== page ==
HomeNewsMulti-core processors drain smartphone battery: Nokia CEO

Multi-core processors drain smartphone battery: Nokia CEO

Nokia CEO Stephen Elop thinks that the dual-core and quad-core mobile processors are not really useful to consumers.

Dual-core and quad-core mobile processor simply drain battery and are not useful to the consumers, according to Nokia’s chief executive officer Stephen Elop.
“Dual-core, quad-core mobile phone is just a waste of battery, not all so useful,” Chinese news daily YangCheng quoted Elop as saying.

At this moment, Nokia and Windows Phone platforms offer smartphones housing single-core mobile processors. As opposed to that, the Android based smartphone makers have already moved to quad-core mobile processors this year. First quad-core mobile processor based smartphones have been announced last month at the Mobile World Congress 2012 and are expected to be available later this year.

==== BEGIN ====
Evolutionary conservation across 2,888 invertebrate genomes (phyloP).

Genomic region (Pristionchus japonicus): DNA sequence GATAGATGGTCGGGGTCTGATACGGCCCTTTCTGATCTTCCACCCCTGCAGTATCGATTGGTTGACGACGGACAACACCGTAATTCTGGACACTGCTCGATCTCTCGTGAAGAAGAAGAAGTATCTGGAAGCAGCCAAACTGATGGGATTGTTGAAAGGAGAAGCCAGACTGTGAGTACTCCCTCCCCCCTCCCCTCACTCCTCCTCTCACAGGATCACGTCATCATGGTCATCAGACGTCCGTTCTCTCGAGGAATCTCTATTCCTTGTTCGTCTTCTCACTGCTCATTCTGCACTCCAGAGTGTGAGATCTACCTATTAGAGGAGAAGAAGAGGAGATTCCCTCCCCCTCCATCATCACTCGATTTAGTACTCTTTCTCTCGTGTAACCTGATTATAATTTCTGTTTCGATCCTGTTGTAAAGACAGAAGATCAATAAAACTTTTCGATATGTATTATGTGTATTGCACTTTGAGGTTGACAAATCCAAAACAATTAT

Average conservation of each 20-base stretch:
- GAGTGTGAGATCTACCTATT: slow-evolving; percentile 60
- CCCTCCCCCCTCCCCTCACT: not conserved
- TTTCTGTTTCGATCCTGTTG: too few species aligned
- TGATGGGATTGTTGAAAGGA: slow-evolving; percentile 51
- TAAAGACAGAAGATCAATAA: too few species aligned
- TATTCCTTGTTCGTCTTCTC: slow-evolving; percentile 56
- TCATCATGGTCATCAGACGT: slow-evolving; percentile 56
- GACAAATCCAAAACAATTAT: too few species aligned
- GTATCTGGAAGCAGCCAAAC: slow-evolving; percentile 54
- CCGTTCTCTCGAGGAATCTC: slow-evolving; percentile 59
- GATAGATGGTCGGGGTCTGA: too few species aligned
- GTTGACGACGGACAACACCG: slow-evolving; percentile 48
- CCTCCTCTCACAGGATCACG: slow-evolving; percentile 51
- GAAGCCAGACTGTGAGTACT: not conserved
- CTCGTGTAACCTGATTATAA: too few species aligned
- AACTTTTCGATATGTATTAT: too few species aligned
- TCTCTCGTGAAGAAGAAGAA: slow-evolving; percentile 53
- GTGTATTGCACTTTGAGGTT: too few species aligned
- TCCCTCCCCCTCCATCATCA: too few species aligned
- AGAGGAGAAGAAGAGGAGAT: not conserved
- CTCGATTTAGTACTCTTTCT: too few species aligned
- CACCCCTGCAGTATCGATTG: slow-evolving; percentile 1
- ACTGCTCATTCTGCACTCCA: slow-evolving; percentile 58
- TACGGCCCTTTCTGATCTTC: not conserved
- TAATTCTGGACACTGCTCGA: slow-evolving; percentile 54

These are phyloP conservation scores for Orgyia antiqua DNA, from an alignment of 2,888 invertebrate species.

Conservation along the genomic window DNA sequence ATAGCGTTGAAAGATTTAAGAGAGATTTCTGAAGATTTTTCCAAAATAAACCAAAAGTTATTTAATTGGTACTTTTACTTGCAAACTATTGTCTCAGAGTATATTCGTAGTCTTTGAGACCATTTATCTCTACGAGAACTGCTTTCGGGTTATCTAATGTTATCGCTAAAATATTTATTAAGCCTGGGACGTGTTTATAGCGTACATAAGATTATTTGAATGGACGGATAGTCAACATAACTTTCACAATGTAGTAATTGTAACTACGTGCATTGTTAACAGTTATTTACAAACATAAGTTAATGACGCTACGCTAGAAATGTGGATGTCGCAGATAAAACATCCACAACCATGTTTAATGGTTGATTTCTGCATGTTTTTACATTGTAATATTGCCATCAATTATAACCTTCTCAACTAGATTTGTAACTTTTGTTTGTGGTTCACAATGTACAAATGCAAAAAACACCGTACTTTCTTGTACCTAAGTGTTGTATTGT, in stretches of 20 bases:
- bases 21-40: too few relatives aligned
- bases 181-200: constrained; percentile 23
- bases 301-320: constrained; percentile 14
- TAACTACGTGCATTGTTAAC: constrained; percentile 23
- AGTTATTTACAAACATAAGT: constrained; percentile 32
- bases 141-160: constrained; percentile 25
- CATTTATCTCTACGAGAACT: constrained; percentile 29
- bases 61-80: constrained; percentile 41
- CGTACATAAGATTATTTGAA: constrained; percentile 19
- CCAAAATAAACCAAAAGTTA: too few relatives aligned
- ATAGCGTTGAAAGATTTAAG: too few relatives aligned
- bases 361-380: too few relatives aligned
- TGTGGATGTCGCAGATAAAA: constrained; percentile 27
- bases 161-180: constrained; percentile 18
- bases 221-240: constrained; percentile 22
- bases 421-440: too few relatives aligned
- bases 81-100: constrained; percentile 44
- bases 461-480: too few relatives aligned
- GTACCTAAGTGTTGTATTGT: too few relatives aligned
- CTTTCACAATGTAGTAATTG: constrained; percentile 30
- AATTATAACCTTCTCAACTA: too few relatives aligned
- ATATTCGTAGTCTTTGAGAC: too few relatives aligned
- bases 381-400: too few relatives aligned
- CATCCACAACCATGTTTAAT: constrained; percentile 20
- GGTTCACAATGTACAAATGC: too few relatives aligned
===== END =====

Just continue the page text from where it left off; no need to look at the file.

Nokia chose Windows Phone platform as one of its major high-end smartphone operating system. At this moment, the company offers single-core mobile processor based smartphones under its Lumia series branding.

Microsoft’s president for Windows Phone, Andrew Lees stated last October that the company has plans to roll out Windows Phone devices with dual-core mobile processors and Long Term Evolution network support. Currently, Windows Phone 8 is being tested with the dual-core Qualcomm Snapdragon S4 MSM8960 mobile processor.

Elop’s stated that dual-core and quad-core mobile processors bearing smartphones drain lot of battery and are not really useful to the consumers. At this moment, all major operating systems – iOS, Android, BlackBerry OS and Windows Phone offer distinctive features more or less still struggle provide a consistent battery life benchmark. Respective developers of the mobile operating systems are working day in and out to roll out better power management offering updates.

Nokia currently offers Symbian and Windows Phone based devices and is yet to come out with dual-core mobile processor supporting models. Considering Microsoft’s promise, we can expect the first dual-core Windows Phone device late this year but there are no such promises being made for Symbian platform.

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